Chirac’s foreign policy

At first glance, it is puzzling that Jacques Chirac, the major French conservative of our time, led the effort (and went to such an extreme) to oppose the American government’s decision to occupy Iraq.

But as the founder of the Rassemblement Pour la République, Chirac is, above all, a Gaullist, and his actions seem to have been intended to further the major goal of Gaullist foreign policy:

De Gaulle seems to be trying to evolve for France a very complex version of the balance of power policy […] France would like, in a series of concentric rings, first to attain ascendancy in Western Europe and then to make Western Europe the leader in a Continental bloc between Britain and Russia. Ultimately that bloc would be established as a major peacetime voice in global affairs.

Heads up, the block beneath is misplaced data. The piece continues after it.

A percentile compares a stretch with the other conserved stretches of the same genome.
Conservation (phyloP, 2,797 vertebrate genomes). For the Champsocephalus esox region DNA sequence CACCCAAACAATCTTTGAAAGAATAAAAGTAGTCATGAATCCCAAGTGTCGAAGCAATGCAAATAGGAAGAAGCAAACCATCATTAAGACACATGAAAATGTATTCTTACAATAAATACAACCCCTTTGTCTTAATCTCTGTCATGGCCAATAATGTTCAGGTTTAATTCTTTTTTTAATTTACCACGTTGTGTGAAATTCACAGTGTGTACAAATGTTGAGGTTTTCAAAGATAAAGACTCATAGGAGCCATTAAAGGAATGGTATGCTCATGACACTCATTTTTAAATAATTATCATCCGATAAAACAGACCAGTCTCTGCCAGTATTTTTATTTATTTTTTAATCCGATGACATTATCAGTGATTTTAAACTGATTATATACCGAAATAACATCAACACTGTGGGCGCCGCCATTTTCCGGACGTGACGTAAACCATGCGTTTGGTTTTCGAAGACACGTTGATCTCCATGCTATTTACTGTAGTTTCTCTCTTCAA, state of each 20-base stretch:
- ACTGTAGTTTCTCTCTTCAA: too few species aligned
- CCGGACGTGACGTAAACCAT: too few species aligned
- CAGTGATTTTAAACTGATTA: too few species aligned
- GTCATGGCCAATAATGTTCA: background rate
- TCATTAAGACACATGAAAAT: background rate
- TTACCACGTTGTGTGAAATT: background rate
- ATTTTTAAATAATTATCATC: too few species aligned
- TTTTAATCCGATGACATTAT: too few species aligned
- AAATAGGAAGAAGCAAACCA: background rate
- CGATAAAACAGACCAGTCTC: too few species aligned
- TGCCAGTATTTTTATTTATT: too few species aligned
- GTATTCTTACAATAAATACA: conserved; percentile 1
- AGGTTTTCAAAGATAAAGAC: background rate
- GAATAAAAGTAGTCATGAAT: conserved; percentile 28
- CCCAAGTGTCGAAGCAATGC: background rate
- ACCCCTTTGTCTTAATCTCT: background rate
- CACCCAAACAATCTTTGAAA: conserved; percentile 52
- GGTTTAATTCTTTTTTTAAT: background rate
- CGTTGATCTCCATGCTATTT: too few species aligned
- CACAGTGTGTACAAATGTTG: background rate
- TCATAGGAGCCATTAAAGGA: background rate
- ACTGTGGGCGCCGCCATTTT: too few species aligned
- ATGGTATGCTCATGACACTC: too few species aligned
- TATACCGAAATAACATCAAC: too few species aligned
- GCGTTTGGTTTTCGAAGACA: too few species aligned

— from “Foreign Affairs: de Gaulle — VI: Summary” by C. L. Sulzberger; New York Times; December 28, 1966; page 36.

In this light, the ties that Chirac built with Russia and Germany might seem to him to be more significant in the long run than the ties he frayed with the United States.

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